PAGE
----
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Art School Confidential

A few years ago, there was a wonderful little movie called Ghost World, written and directed by Terry Zwigoff (Bad Santa, Crumb) based on a graphic novel by Daniel Clowes.  It also starred a then-relative unknown named Scarlett Johansson.  Art School Confidential, based on another graphic novel by Clowes, is their second collaboration.  This time, Clowes adapted his own work.  The film is a satirical look at the world of art, and how ridiculous self-absorbed some artists can be, but gets a little too distracted with plot machinations to be effective.

The viewer sees everything through the eyes of Jerome Platz (Max Minghella, Syriana, Bee Season), a freshman student at the prestigious Strathmore Academy.  Platz is a talented artist (drawing and painting) who also sees art as a way to finally get laid.  After all, famous artists get tons of women.  But Platz is a bit too milquetoast for his own good.  Instead of coming off as earnest and frustrated, he appears boring.  This contrasts with every other student at Strathmore, who are just loony.  The worst insult comes when Jonah (Matt Keeslar, Texas Rangers, Scream 3), a handsome, dim-witted jock (the bane of Platz's existence in high school) garners praise for work that looks like it came from a five-year-old.  Most of the rest of the plot deals with Platz trying to navigate the sea of insanity around him.  It's amusing, but doesn't really contribute to something larger.  And Zwigoff never swoops in for the kill.   He pokes fun at the pretentiousness of the art students, but always seems to be holding back.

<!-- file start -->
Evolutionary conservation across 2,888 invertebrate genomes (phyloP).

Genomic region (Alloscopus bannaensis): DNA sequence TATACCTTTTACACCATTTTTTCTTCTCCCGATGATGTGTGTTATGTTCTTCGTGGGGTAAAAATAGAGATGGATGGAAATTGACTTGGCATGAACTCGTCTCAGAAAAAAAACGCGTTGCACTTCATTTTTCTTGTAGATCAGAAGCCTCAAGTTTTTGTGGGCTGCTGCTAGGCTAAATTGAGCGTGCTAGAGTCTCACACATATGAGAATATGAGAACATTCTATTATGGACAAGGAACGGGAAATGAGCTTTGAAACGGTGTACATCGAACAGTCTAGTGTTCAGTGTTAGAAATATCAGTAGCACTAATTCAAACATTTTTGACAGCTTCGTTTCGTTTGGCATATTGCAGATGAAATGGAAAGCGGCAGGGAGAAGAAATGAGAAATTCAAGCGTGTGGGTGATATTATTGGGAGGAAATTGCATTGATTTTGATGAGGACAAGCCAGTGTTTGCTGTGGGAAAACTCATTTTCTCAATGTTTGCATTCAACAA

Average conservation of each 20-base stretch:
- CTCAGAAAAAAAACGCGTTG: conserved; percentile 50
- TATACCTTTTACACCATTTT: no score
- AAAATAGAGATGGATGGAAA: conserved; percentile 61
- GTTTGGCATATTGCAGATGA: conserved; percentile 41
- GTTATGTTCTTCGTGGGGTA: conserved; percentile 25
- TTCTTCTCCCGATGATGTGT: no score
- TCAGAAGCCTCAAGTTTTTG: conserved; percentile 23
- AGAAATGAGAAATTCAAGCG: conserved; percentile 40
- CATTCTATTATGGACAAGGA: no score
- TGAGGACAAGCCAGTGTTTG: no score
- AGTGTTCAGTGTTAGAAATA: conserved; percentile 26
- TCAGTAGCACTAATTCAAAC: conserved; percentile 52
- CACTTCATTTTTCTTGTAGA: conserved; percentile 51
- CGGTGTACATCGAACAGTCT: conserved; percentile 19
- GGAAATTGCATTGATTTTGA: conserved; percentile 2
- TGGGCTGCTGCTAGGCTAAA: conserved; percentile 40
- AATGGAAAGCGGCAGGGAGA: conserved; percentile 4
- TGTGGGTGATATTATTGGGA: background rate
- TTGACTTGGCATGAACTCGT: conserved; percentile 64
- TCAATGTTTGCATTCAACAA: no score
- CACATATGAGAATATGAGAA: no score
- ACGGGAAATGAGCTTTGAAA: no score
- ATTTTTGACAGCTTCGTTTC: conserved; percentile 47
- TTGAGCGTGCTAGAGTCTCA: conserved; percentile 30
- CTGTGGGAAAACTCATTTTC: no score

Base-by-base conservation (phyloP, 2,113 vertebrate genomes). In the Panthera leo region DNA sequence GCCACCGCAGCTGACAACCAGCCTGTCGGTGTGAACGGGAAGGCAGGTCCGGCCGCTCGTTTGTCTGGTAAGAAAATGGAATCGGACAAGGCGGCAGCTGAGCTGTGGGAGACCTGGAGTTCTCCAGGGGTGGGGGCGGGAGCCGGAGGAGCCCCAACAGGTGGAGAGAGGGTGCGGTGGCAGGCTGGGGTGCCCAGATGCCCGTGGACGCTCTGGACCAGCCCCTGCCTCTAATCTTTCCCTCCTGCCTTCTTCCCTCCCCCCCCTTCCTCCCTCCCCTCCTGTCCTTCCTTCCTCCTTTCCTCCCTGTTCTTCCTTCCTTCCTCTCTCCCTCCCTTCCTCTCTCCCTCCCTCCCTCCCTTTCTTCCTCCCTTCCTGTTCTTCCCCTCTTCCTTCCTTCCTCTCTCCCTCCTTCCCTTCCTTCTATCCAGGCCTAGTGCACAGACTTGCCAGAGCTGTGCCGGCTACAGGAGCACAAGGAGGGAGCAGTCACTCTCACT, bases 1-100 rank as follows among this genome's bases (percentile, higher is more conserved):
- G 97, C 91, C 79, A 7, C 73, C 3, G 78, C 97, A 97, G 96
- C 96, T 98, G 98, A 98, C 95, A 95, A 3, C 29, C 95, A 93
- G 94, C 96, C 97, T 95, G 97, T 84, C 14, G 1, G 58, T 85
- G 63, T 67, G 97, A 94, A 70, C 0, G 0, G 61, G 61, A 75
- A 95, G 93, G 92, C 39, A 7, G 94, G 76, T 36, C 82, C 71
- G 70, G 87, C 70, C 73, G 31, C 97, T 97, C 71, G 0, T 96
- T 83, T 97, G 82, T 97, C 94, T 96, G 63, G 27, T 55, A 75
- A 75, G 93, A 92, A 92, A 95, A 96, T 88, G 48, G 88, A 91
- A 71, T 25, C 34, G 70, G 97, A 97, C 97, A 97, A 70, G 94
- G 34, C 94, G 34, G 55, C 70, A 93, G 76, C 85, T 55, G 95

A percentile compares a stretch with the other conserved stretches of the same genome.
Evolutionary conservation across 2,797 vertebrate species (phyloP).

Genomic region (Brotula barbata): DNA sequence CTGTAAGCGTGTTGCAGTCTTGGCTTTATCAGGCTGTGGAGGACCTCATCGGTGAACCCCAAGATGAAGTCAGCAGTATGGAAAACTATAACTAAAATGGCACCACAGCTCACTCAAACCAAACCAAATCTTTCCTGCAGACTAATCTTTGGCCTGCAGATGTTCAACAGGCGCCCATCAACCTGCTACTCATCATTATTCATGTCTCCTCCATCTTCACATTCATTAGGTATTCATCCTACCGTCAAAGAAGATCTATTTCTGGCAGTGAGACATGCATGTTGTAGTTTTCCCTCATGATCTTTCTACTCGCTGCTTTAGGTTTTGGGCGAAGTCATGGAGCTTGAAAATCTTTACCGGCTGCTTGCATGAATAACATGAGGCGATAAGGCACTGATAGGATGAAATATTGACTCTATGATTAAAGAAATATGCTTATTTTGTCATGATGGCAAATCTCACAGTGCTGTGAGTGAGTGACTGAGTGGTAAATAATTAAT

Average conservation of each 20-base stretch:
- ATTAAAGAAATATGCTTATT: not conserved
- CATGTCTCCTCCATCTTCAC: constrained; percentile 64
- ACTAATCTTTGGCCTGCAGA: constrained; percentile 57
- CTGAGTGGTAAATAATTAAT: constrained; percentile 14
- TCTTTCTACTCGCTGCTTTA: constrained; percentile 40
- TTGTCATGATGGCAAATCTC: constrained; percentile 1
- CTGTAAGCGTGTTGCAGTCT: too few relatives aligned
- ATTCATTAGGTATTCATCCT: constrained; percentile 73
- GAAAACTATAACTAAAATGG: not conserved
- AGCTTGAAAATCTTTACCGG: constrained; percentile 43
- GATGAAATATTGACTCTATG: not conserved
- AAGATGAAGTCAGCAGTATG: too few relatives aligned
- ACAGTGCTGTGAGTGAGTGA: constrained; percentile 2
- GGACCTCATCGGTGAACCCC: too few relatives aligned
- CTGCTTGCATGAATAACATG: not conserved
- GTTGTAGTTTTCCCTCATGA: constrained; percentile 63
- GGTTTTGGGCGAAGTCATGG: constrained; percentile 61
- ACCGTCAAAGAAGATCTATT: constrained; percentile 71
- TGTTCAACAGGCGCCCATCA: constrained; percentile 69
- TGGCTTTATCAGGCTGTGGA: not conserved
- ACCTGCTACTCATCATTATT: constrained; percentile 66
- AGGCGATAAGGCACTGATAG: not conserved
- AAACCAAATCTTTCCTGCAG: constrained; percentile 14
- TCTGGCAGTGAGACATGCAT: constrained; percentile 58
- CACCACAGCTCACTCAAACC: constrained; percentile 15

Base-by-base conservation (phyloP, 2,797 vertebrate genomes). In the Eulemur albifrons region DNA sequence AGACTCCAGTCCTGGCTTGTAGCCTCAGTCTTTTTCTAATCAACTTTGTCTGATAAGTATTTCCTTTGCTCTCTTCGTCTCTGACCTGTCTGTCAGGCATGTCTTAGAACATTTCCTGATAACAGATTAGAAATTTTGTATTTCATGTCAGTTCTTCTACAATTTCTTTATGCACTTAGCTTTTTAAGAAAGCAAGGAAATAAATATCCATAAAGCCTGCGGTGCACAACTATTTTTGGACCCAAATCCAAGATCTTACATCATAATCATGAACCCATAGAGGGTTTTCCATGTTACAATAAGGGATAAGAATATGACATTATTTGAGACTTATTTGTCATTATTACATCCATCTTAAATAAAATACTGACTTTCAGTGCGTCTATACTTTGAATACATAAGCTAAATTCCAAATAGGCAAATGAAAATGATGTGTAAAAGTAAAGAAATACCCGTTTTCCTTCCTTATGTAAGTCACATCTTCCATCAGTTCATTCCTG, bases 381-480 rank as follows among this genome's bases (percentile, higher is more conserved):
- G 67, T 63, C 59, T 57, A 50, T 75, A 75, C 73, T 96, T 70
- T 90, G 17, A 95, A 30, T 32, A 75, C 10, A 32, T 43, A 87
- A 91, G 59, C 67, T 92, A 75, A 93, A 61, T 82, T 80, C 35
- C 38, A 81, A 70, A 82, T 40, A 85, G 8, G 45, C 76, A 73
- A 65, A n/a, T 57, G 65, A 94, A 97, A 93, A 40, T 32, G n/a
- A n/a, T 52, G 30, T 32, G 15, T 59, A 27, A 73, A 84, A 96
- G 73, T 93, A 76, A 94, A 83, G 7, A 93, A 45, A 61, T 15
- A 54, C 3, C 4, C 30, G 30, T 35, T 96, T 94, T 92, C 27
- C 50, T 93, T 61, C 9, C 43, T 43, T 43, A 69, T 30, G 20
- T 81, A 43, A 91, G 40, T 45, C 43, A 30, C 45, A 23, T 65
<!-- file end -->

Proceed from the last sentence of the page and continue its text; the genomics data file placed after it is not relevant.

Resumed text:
Another reason Platz chose Strathmore was because of a beautiful woman he saw in a picture.  Her name is Audrey Baumgartner (Sophia Myles, Tristan + Isolde, Underworld:  Evolution), and Platz swoons when he finally meets her.  He follows her around like a puppy dog and thinks he's in love, but Baumgartner seems oblivious to most of this.  Platz becomes livid when she takes notice of Jonah and begins spending time with him. Platz's character now begins to change.  He becomes jealous, and will do anything to win Baumgartner's affections.

This whole jilted non-lover story is really not that interesting.  Clowes and Zwigoff show how this helps to turn Platz from a true artist into a cynical hack.  However, Minghella (his dad is some guy named Anthony) is still new at acting, and seems a bit more awkward than his character should be at the beginning, and too much like an actor trying to be angry near the end of the film.  Minghella needs to work on his range before he can jump into something like this.  Some of the lesser characters like the horror movie obsessed Vince (Ethan Supplee, Without a Paddle, The Butterfly Effect), in-the-closet Matthew (Nick Swardson, The Benchwarmers, Grandma's Boy), and Professor Sandiford (John Malkovich, The Hitchhiker's Guide to the Galaxy, The Libertine) are much more amusing, but have parts that are too small to matter.  Expanding their roles would probably make them unfunny.  And worst of all is a subplot about a serial killer terrorizing Strathmore students.  This takes Art School Confidential in direction that dosen't suit it - formula.  The whole appeal of a Zwigoff/Clowes pairing is that they can take weird characters and make them likable.  Here, they take a boring character than surround him with potential, but instead of doing something original, settle for the same thing that everybody else does.  It's disappointing, and the movie shows it.

Mongoose Rates It: Okay.
1 hour, 42 minutes, Rated R for language including sexual references, nudity, and a scene of violence.

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